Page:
need advise on hardware for future vmware server

Hello all, I am building up a VMware server for my small business but before I put it into production, I will be doing some testing. This is going to be a white box server. My issue is that I am having trouble determining the hardware that will meet my needs. I will be purchasing a 2nd additional system board and processor and building a backup server and using it for a parts resource in case the main system has hardware issues.

Here is what I would like;
Asus or Intel system board
Single Xeon processor
32GB of ram
Raid 1 or 5 with SAS (300GB) or SATA3 (500GB) hard drives
Raid 1 (2TB drives) for data drives.

I’m having a tough time going through all of the system boards to figure out what will work with VMware ESXi v5. I see that in the VMware compatibility list only shows the Intel system boards but I see that the Asus motherboards are being used looking through other users messages. Can you recommend an  Asus and Intel motherboard?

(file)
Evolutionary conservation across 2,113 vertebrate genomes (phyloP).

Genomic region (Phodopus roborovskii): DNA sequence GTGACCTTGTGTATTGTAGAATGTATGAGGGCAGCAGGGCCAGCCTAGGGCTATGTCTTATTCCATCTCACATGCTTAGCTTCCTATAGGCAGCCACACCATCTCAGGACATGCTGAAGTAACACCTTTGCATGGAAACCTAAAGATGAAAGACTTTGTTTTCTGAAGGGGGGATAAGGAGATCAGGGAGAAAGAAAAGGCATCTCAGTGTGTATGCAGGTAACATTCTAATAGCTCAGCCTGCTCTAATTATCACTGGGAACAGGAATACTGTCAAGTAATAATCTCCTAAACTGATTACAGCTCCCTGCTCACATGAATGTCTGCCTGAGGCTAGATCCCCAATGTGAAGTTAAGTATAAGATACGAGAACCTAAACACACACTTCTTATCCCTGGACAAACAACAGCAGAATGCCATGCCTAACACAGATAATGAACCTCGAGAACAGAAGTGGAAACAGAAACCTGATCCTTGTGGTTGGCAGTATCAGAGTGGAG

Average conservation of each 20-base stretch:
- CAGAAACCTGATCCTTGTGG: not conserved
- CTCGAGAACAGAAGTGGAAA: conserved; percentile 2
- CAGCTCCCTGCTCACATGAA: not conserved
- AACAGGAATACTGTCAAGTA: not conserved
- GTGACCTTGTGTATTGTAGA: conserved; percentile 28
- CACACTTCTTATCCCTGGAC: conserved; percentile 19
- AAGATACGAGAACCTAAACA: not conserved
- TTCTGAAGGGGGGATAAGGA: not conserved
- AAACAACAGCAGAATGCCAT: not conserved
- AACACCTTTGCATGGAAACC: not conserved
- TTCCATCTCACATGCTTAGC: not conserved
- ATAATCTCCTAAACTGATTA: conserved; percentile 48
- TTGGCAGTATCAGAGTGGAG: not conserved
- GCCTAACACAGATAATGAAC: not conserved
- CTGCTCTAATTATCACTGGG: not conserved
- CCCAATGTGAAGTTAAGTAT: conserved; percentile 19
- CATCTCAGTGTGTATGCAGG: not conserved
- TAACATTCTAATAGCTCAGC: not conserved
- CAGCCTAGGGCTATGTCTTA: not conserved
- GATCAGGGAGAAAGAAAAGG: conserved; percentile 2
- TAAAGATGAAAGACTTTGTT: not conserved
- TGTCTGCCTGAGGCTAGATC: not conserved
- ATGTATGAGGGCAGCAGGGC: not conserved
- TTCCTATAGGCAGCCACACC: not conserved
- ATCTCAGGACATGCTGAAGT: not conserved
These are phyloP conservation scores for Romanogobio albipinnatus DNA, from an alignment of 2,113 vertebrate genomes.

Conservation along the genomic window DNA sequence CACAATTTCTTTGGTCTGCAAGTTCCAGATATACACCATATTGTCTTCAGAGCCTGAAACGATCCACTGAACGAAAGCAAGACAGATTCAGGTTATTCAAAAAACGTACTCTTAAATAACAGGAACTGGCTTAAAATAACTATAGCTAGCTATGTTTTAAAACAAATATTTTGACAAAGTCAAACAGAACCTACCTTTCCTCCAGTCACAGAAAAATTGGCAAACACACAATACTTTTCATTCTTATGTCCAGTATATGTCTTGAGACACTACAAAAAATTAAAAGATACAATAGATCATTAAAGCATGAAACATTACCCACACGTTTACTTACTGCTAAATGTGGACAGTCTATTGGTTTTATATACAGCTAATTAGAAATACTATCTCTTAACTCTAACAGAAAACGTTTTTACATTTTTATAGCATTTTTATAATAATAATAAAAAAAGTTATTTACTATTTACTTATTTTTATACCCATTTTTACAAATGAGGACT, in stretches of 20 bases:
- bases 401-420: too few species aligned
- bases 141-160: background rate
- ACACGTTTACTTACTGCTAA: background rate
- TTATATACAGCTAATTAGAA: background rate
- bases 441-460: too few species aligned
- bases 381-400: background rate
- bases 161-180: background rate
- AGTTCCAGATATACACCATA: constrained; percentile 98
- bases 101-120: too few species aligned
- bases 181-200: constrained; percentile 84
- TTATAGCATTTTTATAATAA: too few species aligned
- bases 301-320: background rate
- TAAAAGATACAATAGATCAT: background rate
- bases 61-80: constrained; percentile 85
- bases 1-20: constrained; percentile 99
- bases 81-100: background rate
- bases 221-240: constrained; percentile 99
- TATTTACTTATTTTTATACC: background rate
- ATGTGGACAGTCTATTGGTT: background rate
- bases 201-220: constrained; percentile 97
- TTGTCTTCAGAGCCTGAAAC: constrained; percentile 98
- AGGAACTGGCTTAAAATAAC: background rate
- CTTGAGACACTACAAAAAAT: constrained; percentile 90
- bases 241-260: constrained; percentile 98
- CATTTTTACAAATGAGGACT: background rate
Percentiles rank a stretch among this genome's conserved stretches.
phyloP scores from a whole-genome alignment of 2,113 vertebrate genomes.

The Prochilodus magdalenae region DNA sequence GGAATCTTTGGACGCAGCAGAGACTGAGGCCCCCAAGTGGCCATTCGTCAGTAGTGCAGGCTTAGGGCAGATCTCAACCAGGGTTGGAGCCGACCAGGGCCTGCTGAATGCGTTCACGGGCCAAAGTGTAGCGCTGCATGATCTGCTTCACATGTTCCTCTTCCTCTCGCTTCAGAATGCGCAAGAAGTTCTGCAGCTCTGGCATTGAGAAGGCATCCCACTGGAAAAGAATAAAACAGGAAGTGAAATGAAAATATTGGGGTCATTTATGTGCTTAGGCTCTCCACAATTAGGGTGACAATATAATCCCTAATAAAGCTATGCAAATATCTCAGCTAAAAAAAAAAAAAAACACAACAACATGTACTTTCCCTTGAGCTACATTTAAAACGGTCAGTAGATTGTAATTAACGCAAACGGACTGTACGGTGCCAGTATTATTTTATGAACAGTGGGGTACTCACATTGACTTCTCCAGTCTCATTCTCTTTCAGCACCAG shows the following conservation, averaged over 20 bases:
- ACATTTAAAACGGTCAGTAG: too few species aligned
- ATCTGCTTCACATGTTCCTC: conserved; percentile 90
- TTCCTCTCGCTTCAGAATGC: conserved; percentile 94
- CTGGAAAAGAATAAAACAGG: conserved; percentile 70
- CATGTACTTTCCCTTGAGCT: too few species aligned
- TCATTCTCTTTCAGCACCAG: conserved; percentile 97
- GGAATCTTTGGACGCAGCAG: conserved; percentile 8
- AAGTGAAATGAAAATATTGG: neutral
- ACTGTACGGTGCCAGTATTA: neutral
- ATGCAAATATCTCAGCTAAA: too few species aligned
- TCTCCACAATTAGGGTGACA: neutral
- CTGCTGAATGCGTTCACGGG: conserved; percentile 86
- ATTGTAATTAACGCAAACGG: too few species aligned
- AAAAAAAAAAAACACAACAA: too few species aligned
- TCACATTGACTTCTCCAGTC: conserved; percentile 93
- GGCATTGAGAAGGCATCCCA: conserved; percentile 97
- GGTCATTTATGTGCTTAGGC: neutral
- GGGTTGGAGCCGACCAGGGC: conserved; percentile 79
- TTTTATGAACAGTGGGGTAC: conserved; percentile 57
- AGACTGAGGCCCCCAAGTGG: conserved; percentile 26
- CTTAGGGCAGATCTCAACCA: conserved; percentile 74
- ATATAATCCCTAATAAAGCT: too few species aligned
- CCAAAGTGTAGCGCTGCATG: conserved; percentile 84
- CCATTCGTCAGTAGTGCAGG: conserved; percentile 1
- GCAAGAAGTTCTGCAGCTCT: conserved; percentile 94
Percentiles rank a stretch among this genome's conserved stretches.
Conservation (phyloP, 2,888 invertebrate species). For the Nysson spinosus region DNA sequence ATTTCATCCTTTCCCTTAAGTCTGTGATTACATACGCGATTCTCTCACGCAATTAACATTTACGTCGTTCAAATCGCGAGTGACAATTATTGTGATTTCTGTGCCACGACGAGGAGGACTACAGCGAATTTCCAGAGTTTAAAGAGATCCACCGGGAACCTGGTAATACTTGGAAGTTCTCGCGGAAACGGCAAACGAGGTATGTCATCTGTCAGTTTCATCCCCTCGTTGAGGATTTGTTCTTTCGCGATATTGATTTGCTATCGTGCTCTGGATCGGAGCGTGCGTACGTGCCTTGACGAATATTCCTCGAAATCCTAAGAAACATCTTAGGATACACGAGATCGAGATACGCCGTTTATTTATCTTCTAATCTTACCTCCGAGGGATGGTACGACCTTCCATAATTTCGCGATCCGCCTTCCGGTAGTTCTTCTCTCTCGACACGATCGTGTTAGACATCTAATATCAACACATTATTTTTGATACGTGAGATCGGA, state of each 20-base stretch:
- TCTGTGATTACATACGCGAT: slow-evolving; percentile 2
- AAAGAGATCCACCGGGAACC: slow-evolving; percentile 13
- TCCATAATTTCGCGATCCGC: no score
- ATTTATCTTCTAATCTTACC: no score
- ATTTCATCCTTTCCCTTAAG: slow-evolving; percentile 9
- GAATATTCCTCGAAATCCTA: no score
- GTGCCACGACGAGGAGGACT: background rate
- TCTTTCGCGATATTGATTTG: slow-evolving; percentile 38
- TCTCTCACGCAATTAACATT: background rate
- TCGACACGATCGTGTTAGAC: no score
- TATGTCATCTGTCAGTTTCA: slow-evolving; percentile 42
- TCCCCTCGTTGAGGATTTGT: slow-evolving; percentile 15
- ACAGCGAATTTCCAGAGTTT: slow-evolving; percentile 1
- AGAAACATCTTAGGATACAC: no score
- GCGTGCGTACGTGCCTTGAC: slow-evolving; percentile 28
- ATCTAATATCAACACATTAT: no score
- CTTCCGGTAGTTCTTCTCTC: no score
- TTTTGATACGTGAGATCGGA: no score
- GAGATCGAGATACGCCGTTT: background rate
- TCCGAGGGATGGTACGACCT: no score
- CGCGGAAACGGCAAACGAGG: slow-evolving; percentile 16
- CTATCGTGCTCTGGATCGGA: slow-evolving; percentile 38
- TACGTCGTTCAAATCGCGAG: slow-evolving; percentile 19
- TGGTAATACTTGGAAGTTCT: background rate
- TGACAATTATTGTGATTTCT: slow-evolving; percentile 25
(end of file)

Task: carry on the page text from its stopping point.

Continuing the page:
Which Xeon processor should I consider?

Should I consider using the onboard hard drive controller (if it has one) or going with an Adaptec controller?

With regards to the hard drives, I want to split up the drives and have RAID 1 or 5 drives for the server OS drives. I plan on installing 2x2TB hard drives for my data once I finish my testing. My question here – what should I consider – RAID 1 or RAID 5? Should I go with SAS or SATA3 drives?


johnbowdenAsked:
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Andrew Hancock (VMware vExpert / EE MVE^2)VMware and Virtualization ConsultantCommented:
Personally,I would purchase a Dell or HP server from the HCL.

If you are going to complete a whitebox, make sure you have supported storage controller and network controller. Do not use SATA disks, they provide poor performance. Use SAS 10k or 15k disks, in RAID 10, or you will be posting more EE questions, most common being my disk read and write performance is slow.
Andrew Hancock (VMware vExpert / EE MVE^2)VMware and Virtualization ConsultantCommented:
and more disks the better, more disks = more spindles = more performance = more IOPS.

in RAID 10
Andrew Hancock (VMware vExpert / EE MVE^2)VMware and Virtualization ConsultantCommented:
Have a read of this current EE Question - Home ESXi / multipurpose box build

This will give you some examples, specifications of motherboards, processors, costs, but I think the Asker in  the end becaus of the cost of hard drives, has now decided to purchase a complete server, or used server from eBay.